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We Should Be Dancing
By James Yeara

Dancing at Lughnasa
By Brian Friel, directed by Steve Croats Home Made Theater, Spa Little Theater, Saratoga Springs, through May 12

Brian Friel’s Dancing at Lughnasa, currently at Home Made Theater—receiving its fourth area production in seven years—is this Irish playwright’s most accessible work. The drama of the five Mundy sisters living in the mythic West Ireland town of Ballybeg (Irish for “small town”) in 1936 shows the playwright’s mastery of the comic and tragic. As in other Friel plays such as Molly Sweeney, The Lovers, and the incomparable Faith Healer, Dancing at Lughnasa features a look at the particular and peculiar of working-class characters who, through Friel’s craft, illuminate the richness of the human soul.

“Universal” is too small a word to describe Friel’s appeal. That the audience knows early on the tragic fates of each character adds to the richness of the play—Friel masters time. Like an Irish Tennessee Williams, Friel creates memory plays in which characters inhabit past, present and future simultaneously, being both living and dead. This concept may read as too complex, but onstage Friel delineates his dramaturgy so perfectly that as his plays unfold, an audience—and, if they are very good, a cast—will become enmeshed in the playwright’s weave of time. Whether as an audience or an actor, there are few theatrical experiences as satisfying as being allowed to enter fully into a Friel play.

Since its inaugural production at Dublin’s Abbey Theatre in 1990, Dancing at Lughnasa (a 1992 Tony Award winner) has captured audiences through the play’s verbal and physical rhythms; it’s an Irish play about Irish women and their besotted men, but it appeals to the humanity in us all. This is a play that cuts across the culture that inspires it and connects with anyone who has had a family, has had a past, lives in a present, and finds the future a mystery. It is a play that inspires awe. With a Williams-esque nod to autobiography (like the play’s adult narrator, Michael, Friel had five aunts and was 7 in 1936), Dancing at Lughnasa shows the five Mundy sisters on the eve of the Feast of Lugh, the Celtic god of the harvest (among other things), and ends not with the blowing out of a candle, but with kites ready to dance in the wind and characters ready to dance without the need for words.

In previous area productions at Oldcastle, Capital Repertory, and Schenectady Civic, Dancing at Lughnasa did capture the rhythms and complexity of Friel’s play. The struggle to be Irish and Catholic dissolved into the wild and whirling words of Celtic paganism. In previous productions the fecundity of the characters burst forth from their reserve at the play’s opening. Each previous area production captured the spirit of native dance finally set free from the confines of Catholicism and parochial small-town life. Each previous production danced, fully, completely, physically, as well as orally.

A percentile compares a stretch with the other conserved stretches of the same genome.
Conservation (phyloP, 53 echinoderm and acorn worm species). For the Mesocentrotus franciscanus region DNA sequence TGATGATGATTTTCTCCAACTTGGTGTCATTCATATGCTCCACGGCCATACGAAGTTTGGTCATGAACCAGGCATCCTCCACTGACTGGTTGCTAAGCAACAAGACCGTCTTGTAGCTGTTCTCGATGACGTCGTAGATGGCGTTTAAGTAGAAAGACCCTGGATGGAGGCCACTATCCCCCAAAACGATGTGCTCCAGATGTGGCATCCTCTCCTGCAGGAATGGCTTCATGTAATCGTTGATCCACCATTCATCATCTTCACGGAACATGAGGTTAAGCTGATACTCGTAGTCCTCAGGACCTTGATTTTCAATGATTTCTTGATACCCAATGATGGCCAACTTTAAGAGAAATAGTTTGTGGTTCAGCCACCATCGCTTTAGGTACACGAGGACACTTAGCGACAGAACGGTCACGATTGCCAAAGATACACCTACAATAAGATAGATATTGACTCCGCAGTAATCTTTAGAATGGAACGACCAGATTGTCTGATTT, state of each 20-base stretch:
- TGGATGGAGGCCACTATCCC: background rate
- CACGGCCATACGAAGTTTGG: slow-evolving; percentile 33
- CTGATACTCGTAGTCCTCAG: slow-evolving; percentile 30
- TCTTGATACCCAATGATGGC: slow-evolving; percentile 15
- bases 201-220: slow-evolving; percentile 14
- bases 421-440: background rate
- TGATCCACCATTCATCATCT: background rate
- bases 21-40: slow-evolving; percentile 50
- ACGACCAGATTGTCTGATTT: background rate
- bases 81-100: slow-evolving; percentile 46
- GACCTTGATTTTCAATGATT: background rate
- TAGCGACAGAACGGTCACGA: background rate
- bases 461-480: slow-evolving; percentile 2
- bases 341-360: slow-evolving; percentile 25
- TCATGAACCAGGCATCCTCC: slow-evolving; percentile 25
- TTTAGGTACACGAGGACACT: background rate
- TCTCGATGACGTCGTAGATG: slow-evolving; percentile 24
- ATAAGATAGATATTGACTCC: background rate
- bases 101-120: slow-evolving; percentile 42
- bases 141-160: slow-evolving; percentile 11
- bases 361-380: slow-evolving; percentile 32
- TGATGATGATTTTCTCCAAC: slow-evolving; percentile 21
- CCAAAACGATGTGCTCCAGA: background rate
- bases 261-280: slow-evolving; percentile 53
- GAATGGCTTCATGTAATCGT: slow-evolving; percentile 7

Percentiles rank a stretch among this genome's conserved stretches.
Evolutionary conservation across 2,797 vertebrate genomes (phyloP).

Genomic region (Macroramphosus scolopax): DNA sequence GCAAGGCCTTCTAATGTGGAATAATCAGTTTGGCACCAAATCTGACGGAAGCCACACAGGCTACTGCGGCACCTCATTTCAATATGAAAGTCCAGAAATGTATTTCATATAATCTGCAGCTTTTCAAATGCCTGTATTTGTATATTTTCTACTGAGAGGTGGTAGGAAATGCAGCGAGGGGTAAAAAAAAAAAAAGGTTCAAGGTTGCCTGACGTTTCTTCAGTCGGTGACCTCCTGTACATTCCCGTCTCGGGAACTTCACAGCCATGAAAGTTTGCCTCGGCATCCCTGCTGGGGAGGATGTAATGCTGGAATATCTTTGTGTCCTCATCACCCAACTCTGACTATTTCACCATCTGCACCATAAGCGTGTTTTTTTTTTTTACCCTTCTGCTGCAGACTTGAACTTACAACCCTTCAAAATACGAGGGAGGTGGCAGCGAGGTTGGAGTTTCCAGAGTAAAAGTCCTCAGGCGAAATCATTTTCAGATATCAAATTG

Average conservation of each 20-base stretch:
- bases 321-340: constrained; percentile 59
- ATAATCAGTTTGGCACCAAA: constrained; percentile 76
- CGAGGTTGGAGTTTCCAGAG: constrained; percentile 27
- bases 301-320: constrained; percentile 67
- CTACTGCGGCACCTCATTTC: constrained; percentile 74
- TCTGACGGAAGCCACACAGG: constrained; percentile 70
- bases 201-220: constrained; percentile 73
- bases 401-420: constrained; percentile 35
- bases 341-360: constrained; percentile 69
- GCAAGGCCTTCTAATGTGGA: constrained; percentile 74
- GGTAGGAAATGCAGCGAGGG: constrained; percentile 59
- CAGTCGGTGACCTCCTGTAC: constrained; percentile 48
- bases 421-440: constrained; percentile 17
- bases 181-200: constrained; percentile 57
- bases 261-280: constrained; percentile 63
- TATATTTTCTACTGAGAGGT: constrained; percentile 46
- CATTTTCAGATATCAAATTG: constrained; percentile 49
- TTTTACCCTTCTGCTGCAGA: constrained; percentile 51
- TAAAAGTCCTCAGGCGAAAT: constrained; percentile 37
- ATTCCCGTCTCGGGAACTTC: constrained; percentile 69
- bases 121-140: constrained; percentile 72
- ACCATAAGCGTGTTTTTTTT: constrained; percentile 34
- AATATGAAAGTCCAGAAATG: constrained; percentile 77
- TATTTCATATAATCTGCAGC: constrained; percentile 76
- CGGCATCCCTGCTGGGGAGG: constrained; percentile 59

Home Made Theater’s production on the sprawling Spa Little Theater stage seemed swamped by Friel’s energy, complexity and rhythm. Director Steve Coats did make the unique choice of having all the performers speak with the strained and unnatural rhythms of Father Jack, the Mundy sisters’ elder brother who returns to the family home after 25 years as a priest in an African leper colony. That all the performers seemed as unaccustomed to speaking English as Father Jack, who was sent home to Ireland for “going native,” makes for plenty of time to appreciate the painted mountains and wood panels of the set and to count the 11 brown buttons on eldest sister Kate’s dress. It was as if each performer was so focused on speaking the one Irish accent “trigger” word that there was a pause before the trigger word, an explosion of the trigger, then a satisfied pause to enjoy having gotten that trigger word correct. If you can imagine tap dancing to a waltz, you can imagine the effect at HMT.

While Home Made Theater has a long and proud history of producing very good productions of American plays, the dancing, words, spirit and rhythms of Friel’s popular play are lost to any who haven’t seen any of the previous excellent area productions of Dancing at Lughnasa.

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